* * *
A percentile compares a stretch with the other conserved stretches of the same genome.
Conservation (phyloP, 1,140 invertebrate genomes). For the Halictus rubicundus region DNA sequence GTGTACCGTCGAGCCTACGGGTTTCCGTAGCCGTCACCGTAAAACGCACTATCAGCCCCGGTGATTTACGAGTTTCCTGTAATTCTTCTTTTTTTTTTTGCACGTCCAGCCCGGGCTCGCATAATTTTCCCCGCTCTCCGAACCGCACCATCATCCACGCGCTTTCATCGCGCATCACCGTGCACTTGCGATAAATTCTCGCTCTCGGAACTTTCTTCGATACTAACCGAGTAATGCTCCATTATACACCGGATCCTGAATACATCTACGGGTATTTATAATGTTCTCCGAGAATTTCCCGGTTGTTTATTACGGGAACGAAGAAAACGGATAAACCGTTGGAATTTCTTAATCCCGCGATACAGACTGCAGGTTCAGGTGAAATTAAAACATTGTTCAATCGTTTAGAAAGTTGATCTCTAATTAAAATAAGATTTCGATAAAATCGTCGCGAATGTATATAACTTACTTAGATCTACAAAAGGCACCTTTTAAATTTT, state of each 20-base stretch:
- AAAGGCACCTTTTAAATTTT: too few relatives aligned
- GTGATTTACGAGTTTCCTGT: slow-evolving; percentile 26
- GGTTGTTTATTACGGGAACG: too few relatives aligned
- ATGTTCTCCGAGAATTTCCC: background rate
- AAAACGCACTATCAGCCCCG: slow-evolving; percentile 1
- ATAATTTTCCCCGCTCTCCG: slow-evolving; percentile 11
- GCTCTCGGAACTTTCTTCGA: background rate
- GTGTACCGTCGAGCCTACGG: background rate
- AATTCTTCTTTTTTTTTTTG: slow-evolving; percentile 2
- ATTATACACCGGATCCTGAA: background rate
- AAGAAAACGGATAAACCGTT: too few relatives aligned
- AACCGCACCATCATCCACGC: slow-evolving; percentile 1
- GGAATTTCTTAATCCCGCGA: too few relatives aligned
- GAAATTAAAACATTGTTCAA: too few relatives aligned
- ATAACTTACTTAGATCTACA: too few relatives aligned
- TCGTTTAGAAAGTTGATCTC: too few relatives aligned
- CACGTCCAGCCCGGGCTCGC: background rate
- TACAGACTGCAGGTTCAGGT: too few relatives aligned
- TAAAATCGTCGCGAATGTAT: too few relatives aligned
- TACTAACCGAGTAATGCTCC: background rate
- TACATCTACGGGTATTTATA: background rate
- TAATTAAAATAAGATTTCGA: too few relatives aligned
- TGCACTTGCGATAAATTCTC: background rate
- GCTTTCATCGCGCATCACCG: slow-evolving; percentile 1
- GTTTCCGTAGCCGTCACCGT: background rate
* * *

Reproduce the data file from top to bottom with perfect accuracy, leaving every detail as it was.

A percentile compares a stretch with the other conserved stretches of the same genome.
Conservation (phyloP, 1,140 invertebrate genomes). For the Halictus rubicundus region DNA sequence GTGTACCGTCGAGCCTACGGGTTTCCGTAGCCGTCACCGTAAAACGCACTATCAGCCCCGGTGATTTACGAGTTTCCTGTAATTCTTCTTTTTTTTTTTGCACGTCCAGCCCGGGCTCGCATAATTTTCCCCGCTCTCCGAACCGCACCATCATCCACGCGCTTTCATCGCGCATCACCGTGCACTTGCGATAAATTCTCGCTCTCGGAACTTTCTTCGATACTAACCGAGTAATGCTCCATTATACACCGGATCCTGAATACATCTACGGGTATTTATAATGTTCTCCGAGAATTTCCCGGTTGTTTATTACGGGAACGAAGAAAACGGATAAACCGTTGGAATTTCTTAATCCCGCGATACAGACTGCAGGTTCAGGTGAAATTAAAACATTGTTCAATCGTTTAGAAAGTTGATCTCTAATTAAAATAAGATTTCGATAAAATCGTCGCGAATGTATATAACTTACTTAGATCTACAAAAGGCACCTTTTAAATTTT, state of each 20-base stretch:
- AAAGGCACCTTTTAAATTTT: too few relatives aligned
- GTGATTTACGAGTTTCCTGT: slow-evolving; percentile 26
- GGTTGTTTATTACGGGAACG: too few relatives aligned
- ATGTTCTCCGAGAATTTCCC: background rate
- AAAACGCACTATCAGCCCCG: slow-evolving; percentile 1
- ATAATTTTCCCCGCTCTCCG: slow-evolving; percentile 11
- GCTCTCGGAACTTTCTTCGA: background rate
- GTGTACCGTCGAGCCTACGG: background rate
- AATTCTTCTTTTTTTTTTTG: slow-evolving; percentile 2
- ATTATACACCGGATCCTGAA: background rate
- AAGAAAACGGATAAACCGTT: too few relatives aligned
- AACCGCACCATCATCCACGC: slow-evolving; percentile 1
- GGAATTTCTTAATCCCGCGA: too few relatives aligned
- GAAATTAAAACATTGTTCAA: too few relatives aligned
- ATAACTTACTTAGATCTACA: too few relatives aligned
- TCGTTTAGAAAGTTGATCTC: too few relatives aligned
- CACGTCCAGCCCGGGCTCGC: background rate
- TACAGACTGCAGGTTCAGGT: too few relatives aligned
- TAAAATCGTCGCGAATGTAT: too few relatives aligned
- TACTAACCGAGTAATGCTCC: background rate
- TACATCTACGGGTATTTATA: background rate
- TAATTAAAATAAGATTTCGA: too few relatives aligned
- TGCACTTGCGATAAATTCTC: background rate
- GCTTTCATCGCGCATCACCG: slow-evolving; percentile 1
- GTTTCCGTAGCCGTCACCGT: background rate